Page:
“There’s no such thing as not political” is the rather loud mantra of the new show “Ripple Effect,” which played last weekend at Berkeley’s Cedar Rose Park. “Ripple Effect” is a production of the San Francisco Mime Troupe (mime, according to their website, in the sense that they “mimic” contemporary life), that is designed to explore how every action can cause (political) ripples. But even without such a politically minded title and refrain, the depth with which the show seems to believe this declaration is immensely, exceedingly and excruciatingly clear.
“Ripple Effect” is an original satirical musical, written by Bay Area-based Michael Gene Sullivan, Eugenie Chan and Tanya Shaffer with music and lyrics by Ira Marlowe. In its simplest form, this story centers around modern life in San Francisco as seen from the deck of the Bay tour boat, Distant Horizons. On this particular day, Distant Horizons captain and activist Deborah (Velina Brown) gives a tour to a young, nervous software engineer (Lisa Hori-Garcia) and a patriotic hairstylist named Sunny (Keiko Shimosato Carreiro). All three women come from very different backgrounds, but during their voyage they realize that their lives intersect in more ways than just across the deck of the ship, and they are forced to re-evaluate their role in the city they’ve made their home.
Enter the “political” aspect, and this becomes a story about how three sectors of society can come together to fight a new age of technology-driven capitalists, as depicted by the character “The Octopus” (Michael Gene Sullivan). Complementing this main issue are a few other political and social problems addressed in the show including the costs of elder care, environmental activism, the ethical boundaries of technology, immigrant rights, the current effects of the Vietnam War and the division between working and middle classes.
There is a longstanding, generally positive relationship between art, including theater, and political and social commentary. But the difference between this show and others like “Rent” or “Les Miserables” is the way politics are built into the structure of the story. The former stories take place in worlds that are influenced by political or social choices, which in turn influence the characters’ lives and stories in humorous and serious ways.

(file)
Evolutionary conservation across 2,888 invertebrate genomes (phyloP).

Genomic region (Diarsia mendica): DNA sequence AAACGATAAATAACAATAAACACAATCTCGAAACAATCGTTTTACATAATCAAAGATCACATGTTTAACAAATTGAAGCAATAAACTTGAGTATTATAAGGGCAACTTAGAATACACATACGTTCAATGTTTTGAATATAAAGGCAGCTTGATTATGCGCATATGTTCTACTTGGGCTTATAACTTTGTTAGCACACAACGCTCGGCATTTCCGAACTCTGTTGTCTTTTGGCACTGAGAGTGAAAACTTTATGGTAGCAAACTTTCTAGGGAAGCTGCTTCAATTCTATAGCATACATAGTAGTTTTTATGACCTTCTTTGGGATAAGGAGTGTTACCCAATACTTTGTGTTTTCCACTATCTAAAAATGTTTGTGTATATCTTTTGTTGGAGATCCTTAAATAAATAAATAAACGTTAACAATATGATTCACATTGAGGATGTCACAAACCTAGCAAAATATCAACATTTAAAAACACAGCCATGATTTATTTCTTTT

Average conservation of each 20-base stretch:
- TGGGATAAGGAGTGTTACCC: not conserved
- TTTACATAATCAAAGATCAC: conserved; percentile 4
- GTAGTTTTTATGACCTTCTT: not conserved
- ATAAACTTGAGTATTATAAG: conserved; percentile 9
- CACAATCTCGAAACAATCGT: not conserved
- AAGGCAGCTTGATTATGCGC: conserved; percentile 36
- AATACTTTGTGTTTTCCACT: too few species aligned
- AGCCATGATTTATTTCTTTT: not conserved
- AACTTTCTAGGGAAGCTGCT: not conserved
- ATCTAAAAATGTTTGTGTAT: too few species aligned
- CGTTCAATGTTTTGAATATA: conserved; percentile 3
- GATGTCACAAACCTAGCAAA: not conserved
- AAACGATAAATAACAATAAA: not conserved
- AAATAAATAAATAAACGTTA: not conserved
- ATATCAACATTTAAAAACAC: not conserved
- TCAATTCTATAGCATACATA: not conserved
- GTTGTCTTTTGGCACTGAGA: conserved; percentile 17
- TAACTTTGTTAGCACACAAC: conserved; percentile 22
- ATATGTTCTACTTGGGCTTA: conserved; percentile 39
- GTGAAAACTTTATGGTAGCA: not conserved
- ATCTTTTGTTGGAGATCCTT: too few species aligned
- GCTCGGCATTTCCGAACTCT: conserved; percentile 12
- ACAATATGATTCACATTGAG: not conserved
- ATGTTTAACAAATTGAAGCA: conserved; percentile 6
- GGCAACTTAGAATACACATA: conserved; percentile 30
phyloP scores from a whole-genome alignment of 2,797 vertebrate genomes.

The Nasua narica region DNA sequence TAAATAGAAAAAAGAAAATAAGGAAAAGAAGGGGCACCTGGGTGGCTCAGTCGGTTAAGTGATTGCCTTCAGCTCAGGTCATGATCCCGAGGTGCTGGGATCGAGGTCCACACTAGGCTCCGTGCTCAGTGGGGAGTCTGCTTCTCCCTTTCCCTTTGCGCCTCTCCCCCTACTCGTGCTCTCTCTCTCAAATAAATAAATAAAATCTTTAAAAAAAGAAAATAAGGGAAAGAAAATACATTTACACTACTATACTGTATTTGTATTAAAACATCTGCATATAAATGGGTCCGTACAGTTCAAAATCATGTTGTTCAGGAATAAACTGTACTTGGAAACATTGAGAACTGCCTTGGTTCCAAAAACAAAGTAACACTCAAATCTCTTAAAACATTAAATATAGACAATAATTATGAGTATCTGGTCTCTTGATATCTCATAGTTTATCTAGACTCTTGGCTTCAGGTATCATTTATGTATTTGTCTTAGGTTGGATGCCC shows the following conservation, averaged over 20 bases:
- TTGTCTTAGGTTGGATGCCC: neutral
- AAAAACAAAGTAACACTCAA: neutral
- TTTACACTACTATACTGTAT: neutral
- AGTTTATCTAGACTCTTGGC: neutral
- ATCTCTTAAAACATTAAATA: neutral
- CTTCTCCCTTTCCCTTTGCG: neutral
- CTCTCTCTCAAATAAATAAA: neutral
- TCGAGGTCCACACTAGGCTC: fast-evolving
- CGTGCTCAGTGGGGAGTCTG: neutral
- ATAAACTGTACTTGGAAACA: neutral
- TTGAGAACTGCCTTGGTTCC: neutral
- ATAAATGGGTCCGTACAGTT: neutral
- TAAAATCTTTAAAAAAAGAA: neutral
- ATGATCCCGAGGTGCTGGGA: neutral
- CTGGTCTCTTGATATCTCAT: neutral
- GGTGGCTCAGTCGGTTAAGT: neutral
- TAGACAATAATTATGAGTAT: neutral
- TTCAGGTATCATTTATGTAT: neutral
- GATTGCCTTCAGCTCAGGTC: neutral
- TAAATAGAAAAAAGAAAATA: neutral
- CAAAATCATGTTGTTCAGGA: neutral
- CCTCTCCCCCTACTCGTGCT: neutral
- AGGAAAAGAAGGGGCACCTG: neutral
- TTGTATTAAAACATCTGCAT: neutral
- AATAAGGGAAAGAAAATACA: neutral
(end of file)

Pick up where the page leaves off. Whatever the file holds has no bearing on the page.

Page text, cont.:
In “Ripple Effect,” the political issues seem to be inserted into the story one after the other, as if from a list, so that the audience has little time to contemplate the issues and their complexities before the next issue appears. Similarly, the characters, especially the four leads, are so boxed in by specific stereotypes that they are represented on the program by symbols rather than pictures, making the show feel more like propaganda than a politically charged musical.
At the same time, the actual performance and, ironically, the sound were excellent. Both the live jazz band and sound effects accompanying the story’s action were well-timed and well-executed.
The technical aspects, too, were exactly on point. Because the story featured nested mini-stories of each character’s life, each tale required a new set of characters, props and costumes without pauses between scenes. Neither actors nor crew ever faltered, despite the numerous character changes the actors made — the same four played all the characters — and the potential challenges of performing outside in a public park.
Sadly, the beauty of watching a musical in the park on a sunny day, the proficiency of the actors and crew and even the catchy song lyrics about working in a cubicle were fiercely overshadowed by the story’s overwrought fashion of making political statements. Instead of ripples, this show seems to have created an unnecessary undertow.
“Ripple Effect” will be playing for free at Bay Area parks and theaters from July through August.
Contact Anne Ferguson at [email protected].